Three Indigenous boys who were coaxed into cars, dumped at a dark industrial estate and threatened with mutilation by rogue cops speak out for the first time
A trio of Indigenous boys who allege police coaxed them into cars, threatened them with mutilation and dumped them at an isolated industrial estate have broken their silence for the first time in 26 years.
Speaking on the Thin Black Linepodcast, the now fully grown men stated they were deliberately targeted by Queensland Police in 1994 when they were aged12, 13 and 14.
They allege that six officers drove them from Brisbane's Fortitude Valley to the industrial suburb of Pinkenba, 12km from the CBD, in threeseparate police vehicles.
Despite not committing a crime, the boys agreed to get in the marked cars because it was a particularly cold night and they wanted to get home.
But it soon became apparent that they weren't being taken in for any particular reason, as the three cars whirled past the nearby police station.
'They (police) ignored me a couple of times and then I kicked out, so one of them said to me "Oi, stop banging on the windows or I'll pull over here",' one of the men, who cannot be named, said.
'I was then like, where are we going?'
The boys were taken to Pinkenba - a suburb scattered with barbed wire fencing and murky waterways - where the officers allegedly made a number of threats.
They included cutting off one boy's fingers and throwing the children in freezing water.
'They took [the 13-year-old] up to the bridge, and they said they was gonna throw him off, and then we heard a splash. I thought it was him - and I just started shaking then,' said one of the other men involved.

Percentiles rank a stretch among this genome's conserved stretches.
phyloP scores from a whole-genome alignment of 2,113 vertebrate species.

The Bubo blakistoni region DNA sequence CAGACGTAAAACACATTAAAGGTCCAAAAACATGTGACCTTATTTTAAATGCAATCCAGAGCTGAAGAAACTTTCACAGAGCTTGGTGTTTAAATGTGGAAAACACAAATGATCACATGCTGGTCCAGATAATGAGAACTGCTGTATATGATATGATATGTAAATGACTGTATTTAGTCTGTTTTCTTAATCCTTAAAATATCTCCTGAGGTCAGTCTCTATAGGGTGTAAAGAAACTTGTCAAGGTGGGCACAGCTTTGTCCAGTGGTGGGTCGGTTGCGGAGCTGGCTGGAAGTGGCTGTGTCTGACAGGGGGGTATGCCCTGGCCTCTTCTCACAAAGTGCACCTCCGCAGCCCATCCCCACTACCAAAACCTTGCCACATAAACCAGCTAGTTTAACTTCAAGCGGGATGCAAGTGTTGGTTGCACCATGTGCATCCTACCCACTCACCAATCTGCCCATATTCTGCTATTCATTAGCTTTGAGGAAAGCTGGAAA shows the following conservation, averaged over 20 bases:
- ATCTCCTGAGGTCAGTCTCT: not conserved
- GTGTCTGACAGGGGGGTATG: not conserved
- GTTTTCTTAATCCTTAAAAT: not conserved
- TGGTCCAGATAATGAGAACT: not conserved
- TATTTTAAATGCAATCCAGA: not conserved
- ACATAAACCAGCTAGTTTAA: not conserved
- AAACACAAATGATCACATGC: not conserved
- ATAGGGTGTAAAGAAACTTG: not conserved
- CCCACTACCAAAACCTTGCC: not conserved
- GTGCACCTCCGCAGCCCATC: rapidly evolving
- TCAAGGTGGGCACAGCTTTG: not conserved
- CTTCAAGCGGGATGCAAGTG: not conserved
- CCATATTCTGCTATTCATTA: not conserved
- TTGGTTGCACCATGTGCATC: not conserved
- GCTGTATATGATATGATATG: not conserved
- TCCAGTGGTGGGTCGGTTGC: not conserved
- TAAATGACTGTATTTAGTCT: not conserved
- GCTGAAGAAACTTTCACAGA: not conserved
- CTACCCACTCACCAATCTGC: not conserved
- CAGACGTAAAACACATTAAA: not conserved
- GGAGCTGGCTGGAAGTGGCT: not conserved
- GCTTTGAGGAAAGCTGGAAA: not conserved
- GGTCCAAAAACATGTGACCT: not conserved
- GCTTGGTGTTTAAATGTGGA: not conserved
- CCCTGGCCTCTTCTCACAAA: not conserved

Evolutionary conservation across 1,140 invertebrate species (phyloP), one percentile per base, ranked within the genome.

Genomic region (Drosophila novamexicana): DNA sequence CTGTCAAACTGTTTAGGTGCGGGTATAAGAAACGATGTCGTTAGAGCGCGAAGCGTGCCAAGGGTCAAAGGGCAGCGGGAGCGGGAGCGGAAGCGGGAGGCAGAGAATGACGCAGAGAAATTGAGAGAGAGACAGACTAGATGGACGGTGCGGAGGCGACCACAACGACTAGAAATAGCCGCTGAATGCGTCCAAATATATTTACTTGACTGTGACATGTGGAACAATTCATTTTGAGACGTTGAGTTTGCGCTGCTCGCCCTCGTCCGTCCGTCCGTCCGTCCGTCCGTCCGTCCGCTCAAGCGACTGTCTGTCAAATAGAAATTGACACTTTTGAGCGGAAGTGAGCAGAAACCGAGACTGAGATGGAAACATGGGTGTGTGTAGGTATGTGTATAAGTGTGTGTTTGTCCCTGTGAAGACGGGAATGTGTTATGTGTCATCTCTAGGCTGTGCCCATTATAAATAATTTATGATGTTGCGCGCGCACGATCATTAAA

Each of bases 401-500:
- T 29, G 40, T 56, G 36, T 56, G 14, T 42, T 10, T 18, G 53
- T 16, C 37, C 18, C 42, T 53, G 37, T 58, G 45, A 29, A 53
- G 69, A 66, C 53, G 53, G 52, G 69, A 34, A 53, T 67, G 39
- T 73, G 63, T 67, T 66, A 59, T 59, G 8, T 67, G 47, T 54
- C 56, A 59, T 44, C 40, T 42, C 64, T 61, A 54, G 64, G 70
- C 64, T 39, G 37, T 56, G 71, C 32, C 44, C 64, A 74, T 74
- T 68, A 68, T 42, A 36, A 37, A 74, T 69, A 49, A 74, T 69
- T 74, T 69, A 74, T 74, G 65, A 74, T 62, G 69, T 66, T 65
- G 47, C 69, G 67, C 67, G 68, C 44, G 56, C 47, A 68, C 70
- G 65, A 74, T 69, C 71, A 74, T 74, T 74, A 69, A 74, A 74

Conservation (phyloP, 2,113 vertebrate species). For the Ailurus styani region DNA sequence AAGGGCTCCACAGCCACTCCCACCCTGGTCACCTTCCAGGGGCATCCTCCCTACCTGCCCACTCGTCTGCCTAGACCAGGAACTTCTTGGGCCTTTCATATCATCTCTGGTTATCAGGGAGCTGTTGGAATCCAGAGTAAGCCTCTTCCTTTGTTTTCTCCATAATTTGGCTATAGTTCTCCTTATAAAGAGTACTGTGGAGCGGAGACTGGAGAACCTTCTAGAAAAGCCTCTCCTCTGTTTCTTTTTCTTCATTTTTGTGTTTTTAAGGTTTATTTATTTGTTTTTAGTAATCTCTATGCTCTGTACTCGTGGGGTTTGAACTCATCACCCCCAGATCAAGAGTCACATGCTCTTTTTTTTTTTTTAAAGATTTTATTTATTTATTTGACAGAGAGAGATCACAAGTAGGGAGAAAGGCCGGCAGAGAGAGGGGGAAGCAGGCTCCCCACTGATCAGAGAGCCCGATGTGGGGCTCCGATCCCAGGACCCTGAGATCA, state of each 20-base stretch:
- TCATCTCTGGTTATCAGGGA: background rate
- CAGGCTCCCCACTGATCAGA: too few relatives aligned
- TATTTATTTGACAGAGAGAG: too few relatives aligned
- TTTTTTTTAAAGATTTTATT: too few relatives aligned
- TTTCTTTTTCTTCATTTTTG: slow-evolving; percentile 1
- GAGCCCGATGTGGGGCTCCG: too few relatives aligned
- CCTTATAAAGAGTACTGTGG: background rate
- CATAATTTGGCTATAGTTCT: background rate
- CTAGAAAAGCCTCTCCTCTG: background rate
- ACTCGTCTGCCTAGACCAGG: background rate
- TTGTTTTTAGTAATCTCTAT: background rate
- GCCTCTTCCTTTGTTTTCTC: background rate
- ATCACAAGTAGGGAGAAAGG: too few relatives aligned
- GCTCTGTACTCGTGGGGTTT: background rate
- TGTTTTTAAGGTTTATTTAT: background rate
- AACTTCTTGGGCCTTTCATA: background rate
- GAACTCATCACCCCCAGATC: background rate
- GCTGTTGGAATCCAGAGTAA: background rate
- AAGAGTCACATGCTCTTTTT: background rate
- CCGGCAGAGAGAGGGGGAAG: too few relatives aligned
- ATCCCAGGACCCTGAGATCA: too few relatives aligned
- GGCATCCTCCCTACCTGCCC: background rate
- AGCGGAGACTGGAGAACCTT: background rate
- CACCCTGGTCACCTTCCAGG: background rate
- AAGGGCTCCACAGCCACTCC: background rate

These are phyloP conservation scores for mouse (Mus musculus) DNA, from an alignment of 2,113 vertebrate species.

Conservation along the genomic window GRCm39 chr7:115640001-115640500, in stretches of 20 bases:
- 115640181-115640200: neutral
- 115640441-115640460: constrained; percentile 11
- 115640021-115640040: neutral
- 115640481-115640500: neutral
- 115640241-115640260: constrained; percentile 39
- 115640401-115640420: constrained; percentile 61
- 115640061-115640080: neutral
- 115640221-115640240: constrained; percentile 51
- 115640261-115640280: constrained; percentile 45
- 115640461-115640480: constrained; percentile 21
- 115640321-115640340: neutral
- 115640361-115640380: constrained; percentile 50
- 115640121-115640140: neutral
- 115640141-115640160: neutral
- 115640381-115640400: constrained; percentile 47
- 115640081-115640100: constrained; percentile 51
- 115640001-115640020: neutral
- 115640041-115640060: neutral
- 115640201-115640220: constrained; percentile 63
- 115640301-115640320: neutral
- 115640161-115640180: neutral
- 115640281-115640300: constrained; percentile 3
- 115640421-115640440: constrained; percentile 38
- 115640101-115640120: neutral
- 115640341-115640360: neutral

The men told investigators from the Criminal Justice Commission at the time that police instructed them to remove their shoes and throw them into nearby bushland.
Then they ordered them to make their own way home and drove away.
A few days after theincident, Jim Banaghan, the Queensland Police Union's city branch president, made a statement defending the actions of police.
'The officers thought that, rather than charging them, it was best to drive them away and give them the chance to reflect on their misdemeanours and hopefully see the light,' he said.
'They (police officers) now realise it was the wrong thing to do and have put their hand up.'
An investigation was conducted by theCriminal Justice Commission, andsubsequently all six officers involved were charged with three counts each of deprivation of liberty - kidnapping.
But in February 1995 the six officers were cleared of any misconduct.
Central to the decisionwas a failure by the prosecution in court to demonstrate that the boys did not get into the three police cars willingly.
Four of the six officers involved in the case continue to work for Queensland Police.